This is a great book since it explains Buddhism without getting into the terminology too much, which can be confusing for many beginners.  Instead he presents the teachings of the Buddha simply and in plain language as the title suggests.

I would recommend this book to all who are looking to get a better understanding of Buddhism.  After I read this book, I was left with a very profound understanding of Buddhism, much deeper due to the accessible and simple language without the religious and linguistic trappings.  And I still use it for reference purposes or as a refresher as a Buddhist myself.

Conclusion / Rating

This is by far one of the best books on Buddhism that I have ever read that was written for lay Buddhists, so my rating for this one is:buddhism plain and simple

Thanks for reading my review of “Buddhism Plain and Simple” by Steve Hagen, I hope you enjoyed it and I hope you enjoy the book as well.

Click here to get your copy today!!!

Buddhism Plain and simple

Mysterious Figure Solution

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12 Responses to Buddhism Plain and Simple by Steve Hagen Book Review

  1. nlincoln712 says:

    Thanks for doing this review! I’ve always found religious books fascinating, but so many of them get so in depth into the teachings and trying to convert me to that religion that they end up losing me. I’m glad that Steve Hagen strips away all of that and tries to be informative about Buddhism rather than trying to make me a Buddhist. Thanks again!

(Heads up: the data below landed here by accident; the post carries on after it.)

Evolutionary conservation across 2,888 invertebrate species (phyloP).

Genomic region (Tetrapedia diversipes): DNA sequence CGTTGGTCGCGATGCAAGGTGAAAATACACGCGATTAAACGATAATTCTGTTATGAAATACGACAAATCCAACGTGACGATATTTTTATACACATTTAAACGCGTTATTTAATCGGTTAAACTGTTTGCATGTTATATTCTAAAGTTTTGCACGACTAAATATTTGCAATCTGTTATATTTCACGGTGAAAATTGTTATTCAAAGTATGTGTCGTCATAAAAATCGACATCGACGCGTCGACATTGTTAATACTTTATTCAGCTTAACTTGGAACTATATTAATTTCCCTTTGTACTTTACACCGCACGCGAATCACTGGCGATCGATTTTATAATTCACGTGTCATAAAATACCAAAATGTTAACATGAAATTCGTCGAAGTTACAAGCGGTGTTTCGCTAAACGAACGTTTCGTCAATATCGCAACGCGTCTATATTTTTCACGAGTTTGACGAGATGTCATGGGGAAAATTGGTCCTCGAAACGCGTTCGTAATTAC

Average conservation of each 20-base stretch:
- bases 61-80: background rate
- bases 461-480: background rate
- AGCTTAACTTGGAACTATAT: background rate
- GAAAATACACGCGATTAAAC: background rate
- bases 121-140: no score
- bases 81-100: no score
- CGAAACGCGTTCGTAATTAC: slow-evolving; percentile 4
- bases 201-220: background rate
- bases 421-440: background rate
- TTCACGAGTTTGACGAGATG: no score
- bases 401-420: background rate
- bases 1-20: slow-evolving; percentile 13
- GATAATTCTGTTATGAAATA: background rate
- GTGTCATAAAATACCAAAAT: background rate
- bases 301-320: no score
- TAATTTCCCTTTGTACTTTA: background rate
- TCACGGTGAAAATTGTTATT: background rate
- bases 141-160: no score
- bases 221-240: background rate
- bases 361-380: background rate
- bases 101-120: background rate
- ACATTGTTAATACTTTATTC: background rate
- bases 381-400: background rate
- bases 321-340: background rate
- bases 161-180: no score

2. Derek Marshall says:

    Hi Ian,

    Great book review but you have not yet revealed what the image depicts (as you promised you would in the comments section). I know what I see, not sure how I would describe it or put it into words though.

    Love reading this blog, glad it comes up in news feed! It is one of the few blogs I eagerly await updates on.

    Please do keep up the excellent work.

    • Ian H says:

      Hi Derek,

      Thanks for reminding me. The solution to the image is now at the very bottom of the post.

      Thanks for all the great feedback! I’m glad that it’s engaging enough. And there’s lots more to come so stay tuned. 🙂

  3. Jess says:

    It sounds like this book really encompasses the basic and not-so-basic principles of Buddhism. I have always loved researching other religions, but have not gotten to Buddhism yet. Would this book be the best way to introduce myself to this religion and it’s practices? Or would you recommend something else? I am curious how long you yourself have been studying and/or practicing Buddhism? I will definitely be poking around your site more, thanks for sharing!


    • Ian H says: